A teenage boy carrying a severed head walked into a Japanese police station Tuesday saying he killed his mother, the latest in a series of grisly dismemberments that have horrified a nation renowned for its low crime rates.
The 17-year-old suspect led officers to his house in northern Fukushima prefecture (state) and pointed out his headless mother on her futon mattress, with a frank, "It's in here," Kyodo News reported.
He told police he beheaded his mother on the eve of her 47th birthday while she slept, and added, "It didn't matter who I killed," Kyodo reported. Police confirmed the arrest.
Japan has long prided itself on safe streets and low incidents of violent crime. But the latest killing triggered soul searching about what some worry is a disturbing new trend — particularly with its mix of youthful aggression and icy remorselessness.
"If true, it's horrifying," Chief Cabinet Secretary Yasuhisa Shiozaki said.
Last year, a jobless man allegedly cut up his mother and entombed her body parts in concrete-filled buckets left abandoned in a yard.
In January, Tokyo was put on edge when a woman confessed to dismembering her husband with a saw and dumping the parts around the capital.
Then just weeks ago, the nation was riveted by a high-profile verdict in the death of a British hostess whose body was also dismembered and stashed in a seaside cave.
While dismemberment crimes are not unique to Japan, experts say such cases are on the rise as Japan grapples with the fallout of a decade of economic malaise. Alienation and a trend toward objectifying fellow humans is also fueling the violence.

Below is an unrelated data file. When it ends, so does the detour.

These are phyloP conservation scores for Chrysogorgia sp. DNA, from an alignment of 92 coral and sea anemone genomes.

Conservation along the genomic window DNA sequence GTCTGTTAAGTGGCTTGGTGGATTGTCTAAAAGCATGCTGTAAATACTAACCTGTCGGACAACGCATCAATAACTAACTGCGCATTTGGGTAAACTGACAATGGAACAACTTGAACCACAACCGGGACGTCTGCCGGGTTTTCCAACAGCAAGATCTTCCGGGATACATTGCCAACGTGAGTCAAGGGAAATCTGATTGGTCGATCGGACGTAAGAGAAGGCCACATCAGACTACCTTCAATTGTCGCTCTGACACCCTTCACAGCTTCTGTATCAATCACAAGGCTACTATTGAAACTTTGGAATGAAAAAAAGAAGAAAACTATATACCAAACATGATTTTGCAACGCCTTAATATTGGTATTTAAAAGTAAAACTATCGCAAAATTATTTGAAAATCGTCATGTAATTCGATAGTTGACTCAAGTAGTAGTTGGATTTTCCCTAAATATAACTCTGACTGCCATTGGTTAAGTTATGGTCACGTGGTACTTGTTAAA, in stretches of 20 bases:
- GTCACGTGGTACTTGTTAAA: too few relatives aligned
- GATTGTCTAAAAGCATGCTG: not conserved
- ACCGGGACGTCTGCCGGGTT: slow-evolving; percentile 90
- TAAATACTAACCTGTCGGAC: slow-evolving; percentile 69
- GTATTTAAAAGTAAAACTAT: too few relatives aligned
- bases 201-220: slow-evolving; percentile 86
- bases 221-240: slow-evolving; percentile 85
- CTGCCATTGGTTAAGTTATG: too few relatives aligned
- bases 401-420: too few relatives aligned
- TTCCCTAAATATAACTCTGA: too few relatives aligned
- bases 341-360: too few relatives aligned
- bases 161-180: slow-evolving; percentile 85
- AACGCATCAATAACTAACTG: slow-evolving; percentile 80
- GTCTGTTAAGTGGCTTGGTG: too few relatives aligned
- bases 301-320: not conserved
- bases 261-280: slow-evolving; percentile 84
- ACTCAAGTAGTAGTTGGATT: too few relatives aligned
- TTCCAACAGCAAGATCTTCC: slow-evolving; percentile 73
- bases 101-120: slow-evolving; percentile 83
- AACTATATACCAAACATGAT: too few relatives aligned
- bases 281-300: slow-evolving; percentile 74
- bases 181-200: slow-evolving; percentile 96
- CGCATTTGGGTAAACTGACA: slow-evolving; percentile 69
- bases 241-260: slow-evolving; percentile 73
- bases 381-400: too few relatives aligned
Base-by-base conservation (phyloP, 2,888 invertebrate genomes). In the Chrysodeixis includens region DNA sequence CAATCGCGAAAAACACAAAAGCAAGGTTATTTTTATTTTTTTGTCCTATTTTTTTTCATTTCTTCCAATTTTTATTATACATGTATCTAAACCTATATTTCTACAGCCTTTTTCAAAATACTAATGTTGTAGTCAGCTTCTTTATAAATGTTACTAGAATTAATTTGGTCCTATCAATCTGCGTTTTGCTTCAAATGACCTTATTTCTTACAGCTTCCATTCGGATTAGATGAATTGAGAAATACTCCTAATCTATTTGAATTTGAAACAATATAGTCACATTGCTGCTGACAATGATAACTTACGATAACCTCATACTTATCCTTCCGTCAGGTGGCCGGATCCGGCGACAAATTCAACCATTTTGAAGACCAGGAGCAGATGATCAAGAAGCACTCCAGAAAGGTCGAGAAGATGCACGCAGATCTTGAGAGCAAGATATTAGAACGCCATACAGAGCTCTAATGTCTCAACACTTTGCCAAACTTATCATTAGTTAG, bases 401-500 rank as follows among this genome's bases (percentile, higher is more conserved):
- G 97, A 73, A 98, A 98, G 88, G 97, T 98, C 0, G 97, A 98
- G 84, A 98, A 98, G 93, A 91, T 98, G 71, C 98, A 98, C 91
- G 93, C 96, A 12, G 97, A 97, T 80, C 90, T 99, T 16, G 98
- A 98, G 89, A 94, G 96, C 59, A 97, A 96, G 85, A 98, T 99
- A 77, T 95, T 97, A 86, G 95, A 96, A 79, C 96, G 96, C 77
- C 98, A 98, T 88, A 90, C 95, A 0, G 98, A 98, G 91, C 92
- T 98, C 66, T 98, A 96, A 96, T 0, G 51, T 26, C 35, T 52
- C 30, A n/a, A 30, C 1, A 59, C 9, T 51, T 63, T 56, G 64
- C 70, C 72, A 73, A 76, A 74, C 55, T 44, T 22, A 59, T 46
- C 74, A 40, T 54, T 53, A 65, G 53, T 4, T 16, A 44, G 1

"There have been a high number of incidents involving dismembered bodies and I certainly think there is a chain reaction going on," said Susumu Oda, an expert in criminal psychology at Japan's Tezukayamagakuin University.
Tuesday's case recalls a 1997 slaying in which a 14-year-old boy beheaded an 11-year-old and left his head at a school gate with a sinister note stuffed in his mouth.
That case spurred widespread debate about tougher laws against juvenile offenders.
But dismemberments made headlines again last year, when a man in western Japan reportedly cut up his mother's body and encased the remains in concrete buckets.
The 37-year-old suspect also roasted some of the parts on an electric grill before throwing them in the garbage, apparently to delay decomposition and hide the odor.
In the January case, a woman confessed to bludgeoning her husband with a wine bottle, sawing the corpse in pieces and dumping his body parts around Tokyo.
The confession ended a murder mystery that began the previous month when a man's torso was found in a garbage bag on a Tokyo street.
The man's legs were later found at a separate location in Tokyo and his head was discovered in a suburban park weeks later. That woman told them that the husband had physically and emotionally abused her, local media reported.
Late last month, a serial rapist was sentenced to life in prison for nine attacks, but was cleared of raping and dismembering a British woman after a six-year trial that detailed one of Japan's most disturbing sex crimes.
The British victim, Lucie Blackman, worked at a hostess bar frequented by the suspected, and her body was discovered in a cave near his house — her head also encased in concrete. While the suspected was convicted on other charges, the court said there was no solid evidence linking him to the Briton's death.
While such gruesome killings have outraged the nation, some experts caution that the dismembering of victims is not always a symptom of deeper social disfunction.
"In many cases, they killed in a desperate situation and carried or hid the body by dismembering it to avoid being caught for homicide," said Yoshikazu Yuuma, expert in criminal psychology at Saitama Institute of Technology outside Tokyo.